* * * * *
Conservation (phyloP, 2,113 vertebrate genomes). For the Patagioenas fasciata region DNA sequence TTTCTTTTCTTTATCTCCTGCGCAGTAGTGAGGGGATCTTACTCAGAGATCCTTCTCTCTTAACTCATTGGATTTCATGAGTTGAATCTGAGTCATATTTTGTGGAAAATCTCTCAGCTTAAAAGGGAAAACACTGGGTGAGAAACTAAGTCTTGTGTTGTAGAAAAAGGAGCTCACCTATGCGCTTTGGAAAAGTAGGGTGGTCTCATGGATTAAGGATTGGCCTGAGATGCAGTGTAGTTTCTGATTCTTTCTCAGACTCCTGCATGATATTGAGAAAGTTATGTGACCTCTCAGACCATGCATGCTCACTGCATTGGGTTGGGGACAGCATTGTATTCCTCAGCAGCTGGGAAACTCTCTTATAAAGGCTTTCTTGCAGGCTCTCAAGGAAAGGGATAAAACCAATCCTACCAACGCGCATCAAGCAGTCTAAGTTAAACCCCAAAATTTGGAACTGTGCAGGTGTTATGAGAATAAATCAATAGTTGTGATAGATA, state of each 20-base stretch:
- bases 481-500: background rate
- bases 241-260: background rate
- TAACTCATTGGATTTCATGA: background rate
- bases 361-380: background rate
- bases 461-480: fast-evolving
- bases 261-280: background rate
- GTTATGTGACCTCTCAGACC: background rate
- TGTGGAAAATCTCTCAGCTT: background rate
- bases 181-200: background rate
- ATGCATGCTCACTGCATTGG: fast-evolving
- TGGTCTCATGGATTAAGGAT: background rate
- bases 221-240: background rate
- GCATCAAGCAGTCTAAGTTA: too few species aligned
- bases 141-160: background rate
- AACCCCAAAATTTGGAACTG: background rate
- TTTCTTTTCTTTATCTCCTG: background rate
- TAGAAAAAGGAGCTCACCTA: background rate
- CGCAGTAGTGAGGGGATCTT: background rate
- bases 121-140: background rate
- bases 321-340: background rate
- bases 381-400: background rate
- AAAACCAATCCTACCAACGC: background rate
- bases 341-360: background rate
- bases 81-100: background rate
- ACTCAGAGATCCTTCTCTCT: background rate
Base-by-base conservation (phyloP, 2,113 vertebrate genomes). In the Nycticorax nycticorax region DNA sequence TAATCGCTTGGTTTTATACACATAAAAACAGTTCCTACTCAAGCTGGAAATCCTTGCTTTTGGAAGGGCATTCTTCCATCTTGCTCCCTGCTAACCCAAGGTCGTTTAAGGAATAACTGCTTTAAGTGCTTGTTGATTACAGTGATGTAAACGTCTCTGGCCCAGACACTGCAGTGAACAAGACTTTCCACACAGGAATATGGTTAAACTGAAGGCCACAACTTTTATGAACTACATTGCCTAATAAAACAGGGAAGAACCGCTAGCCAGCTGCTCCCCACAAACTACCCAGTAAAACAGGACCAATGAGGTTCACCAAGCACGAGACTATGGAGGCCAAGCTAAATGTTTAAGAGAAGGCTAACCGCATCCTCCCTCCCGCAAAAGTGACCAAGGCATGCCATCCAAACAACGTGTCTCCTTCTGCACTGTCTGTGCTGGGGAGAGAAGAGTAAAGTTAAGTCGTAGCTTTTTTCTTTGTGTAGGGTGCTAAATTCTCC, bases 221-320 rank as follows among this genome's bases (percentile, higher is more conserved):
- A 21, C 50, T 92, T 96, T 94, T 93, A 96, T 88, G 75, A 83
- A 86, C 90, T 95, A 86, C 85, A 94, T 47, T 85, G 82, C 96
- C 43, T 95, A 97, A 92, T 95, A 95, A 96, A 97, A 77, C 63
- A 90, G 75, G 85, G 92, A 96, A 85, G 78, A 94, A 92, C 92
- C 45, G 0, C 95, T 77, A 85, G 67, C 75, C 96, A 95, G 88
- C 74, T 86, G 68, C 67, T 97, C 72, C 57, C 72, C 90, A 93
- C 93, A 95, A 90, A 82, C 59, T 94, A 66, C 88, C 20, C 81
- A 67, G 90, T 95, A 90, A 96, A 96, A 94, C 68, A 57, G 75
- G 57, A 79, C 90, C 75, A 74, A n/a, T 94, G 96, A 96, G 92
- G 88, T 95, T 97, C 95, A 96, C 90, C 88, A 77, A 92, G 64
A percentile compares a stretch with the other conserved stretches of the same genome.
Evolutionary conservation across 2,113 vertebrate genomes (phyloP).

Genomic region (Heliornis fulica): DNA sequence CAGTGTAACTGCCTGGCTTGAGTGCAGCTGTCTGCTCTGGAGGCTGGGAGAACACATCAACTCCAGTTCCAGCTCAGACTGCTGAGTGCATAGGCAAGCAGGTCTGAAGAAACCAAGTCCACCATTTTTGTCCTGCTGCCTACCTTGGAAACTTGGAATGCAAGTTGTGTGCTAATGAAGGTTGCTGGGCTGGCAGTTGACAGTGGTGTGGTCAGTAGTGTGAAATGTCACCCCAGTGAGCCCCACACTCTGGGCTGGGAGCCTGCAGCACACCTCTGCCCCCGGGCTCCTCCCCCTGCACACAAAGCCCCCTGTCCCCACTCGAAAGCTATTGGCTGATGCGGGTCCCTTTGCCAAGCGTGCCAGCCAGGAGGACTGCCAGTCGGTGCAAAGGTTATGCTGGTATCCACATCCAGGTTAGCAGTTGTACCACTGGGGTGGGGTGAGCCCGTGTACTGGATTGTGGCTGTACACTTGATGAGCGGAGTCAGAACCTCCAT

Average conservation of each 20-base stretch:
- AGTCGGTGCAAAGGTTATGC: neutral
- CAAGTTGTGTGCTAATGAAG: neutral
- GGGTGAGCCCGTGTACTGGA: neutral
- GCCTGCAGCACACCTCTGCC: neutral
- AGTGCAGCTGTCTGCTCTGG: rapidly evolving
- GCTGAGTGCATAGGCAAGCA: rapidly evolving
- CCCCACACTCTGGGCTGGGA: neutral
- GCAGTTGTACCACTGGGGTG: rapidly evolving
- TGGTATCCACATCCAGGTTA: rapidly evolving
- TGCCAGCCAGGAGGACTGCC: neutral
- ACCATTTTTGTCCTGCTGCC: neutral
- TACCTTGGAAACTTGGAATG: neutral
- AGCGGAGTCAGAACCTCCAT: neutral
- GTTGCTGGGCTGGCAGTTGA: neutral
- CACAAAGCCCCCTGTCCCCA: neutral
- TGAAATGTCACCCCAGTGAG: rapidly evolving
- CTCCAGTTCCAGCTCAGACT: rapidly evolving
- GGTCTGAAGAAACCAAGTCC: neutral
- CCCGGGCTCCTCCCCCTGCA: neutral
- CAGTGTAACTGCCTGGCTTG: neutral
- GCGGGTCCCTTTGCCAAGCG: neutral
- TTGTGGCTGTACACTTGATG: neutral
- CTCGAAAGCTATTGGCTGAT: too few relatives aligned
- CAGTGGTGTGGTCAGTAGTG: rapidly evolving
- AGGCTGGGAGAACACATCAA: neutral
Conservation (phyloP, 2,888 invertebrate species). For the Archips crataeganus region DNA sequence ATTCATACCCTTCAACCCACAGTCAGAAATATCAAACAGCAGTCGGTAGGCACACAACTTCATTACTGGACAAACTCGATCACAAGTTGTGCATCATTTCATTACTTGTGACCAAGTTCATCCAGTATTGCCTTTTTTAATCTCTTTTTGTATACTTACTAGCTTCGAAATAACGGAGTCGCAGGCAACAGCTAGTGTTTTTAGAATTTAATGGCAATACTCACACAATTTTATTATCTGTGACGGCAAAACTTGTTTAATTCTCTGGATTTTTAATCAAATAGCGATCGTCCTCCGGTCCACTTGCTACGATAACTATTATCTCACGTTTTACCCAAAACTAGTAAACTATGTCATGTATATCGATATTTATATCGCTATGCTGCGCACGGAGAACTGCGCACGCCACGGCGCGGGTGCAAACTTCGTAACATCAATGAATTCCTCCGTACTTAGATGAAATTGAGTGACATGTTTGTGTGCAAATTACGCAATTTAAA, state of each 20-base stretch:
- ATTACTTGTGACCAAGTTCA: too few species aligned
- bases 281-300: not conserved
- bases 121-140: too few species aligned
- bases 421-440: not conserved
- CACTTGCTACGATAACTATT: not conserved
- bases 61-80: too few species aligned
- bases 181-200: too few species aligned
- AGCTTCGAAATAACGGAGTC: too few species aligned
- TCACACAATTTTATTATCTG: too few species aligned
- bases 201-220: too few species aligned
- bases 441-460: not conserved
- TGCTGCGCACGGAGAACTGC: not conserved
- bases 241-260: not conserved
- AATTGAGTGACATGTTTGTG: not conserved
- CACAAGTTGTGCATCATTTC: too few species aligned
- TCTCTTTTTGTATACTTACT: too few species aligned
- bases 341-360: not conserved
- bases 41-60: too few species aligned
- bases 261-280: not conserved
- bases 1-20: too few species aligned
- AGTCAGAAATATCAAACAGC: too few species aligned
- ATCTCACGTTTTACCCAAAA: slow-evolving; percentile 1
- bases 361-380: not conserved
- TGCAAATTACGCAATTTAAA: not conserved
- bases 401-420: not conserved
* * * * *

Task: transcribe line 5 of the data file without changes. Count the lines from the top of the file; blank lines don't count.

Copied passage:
- bases 361-380: background rate